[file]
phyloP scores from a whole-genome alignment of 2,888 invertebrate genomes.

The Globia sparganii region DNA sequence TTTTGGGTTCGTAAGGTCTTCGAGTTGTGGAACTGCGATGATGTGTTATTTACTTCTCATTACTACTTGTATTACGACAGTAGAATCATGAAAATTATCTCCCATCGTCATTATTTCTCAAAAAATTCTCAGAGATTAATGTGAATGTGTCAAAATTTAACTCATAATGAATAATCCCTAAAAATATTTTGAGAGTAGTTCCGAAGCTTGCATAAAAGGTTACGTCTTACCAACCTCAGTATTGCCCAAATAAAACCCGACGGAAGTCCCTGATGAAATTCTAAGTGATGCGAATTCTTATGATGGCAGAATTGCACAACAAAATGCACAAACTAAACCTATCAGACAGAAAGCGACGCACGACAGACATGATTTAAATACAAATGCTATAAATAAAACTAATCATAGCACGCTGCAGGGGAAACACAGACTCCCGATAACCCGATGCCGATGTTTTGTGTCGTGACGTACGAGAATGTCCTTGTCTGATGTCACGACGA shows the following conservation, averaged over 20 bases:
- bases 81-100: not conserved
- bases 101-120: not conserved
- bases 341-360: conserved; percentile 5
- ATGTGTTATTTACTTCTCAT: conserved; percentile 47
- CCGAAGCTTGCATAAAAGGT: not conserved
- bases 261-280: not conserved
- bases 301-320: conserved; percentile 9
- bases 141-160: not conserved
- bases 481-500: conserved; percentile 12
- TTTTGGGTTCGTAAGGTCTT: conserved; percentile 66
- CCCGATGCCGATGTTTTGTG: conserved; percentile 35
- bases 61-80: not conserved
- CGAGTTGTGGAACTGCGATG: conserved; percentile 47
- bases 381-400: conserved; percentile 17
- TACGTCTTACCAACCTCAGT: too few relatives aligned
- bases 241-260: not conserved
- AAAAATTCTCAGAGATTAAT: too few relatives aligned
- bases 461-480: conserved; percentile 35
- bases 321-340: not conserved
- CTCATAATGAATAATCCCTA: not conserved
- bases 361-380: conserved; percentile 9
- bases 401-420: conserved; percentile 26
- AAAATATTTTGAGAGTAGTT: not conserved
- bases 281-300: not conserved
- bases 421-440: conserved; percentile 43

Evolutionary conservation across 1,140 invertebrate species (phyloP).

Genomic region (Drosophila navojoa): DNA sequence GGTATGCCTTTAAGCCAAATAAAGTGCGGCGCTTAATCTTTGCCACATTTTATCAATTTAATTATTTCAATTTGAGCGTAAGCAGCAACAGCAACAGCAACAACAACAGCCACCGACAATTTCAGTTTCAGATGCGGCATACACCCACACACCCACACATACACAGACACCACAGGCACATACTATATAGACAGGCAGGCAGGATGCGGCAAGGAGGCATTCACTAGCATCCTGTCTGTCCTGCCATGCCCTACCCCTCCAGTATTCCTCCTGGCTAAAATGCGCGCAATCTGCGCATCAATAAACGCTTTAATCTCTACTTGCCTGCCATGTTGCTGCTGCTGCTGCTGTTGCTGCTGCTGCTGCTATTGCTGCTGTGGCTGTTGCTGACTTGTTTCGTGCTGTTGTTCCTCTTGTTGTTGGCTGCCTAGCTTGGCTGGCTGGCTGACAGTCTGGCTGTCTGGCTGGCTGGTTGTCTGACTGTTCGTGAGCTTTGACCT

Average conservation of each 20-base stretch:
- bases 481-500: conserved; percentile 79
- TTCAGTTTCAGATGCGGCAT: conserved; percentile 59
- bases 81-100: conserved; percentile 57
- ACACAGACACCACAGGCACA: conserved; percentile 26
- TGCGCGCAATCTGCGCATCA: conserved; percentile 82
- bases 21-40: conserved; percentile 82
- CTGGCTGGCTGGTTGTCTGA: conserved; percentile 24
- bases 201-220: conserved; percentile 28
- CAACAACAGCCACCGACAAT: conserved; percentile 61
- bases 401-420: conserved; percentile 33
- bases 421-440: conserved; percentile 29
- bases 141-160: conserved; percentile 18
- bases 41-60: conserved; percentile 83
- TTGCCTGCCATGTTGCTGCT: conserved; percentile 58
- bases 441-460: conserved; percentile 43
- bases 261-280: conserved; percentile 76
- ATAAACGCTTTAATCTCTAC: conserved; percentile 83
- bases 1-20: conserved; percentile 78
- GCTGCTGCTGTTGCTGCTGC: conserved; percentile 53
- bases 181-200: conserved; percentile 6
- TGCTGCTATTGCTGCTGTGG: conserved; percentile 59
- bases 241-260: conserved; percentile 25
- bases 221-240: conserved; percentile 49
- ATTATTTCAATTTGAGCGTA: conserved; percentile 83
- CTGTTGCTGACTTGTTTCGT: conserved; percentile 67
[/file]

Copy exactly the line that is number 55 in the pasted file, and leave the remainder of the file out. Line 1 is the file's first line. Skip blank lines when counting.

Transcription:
- CTGTTGCTGACTTGTTTCGT: conserved; percentile 67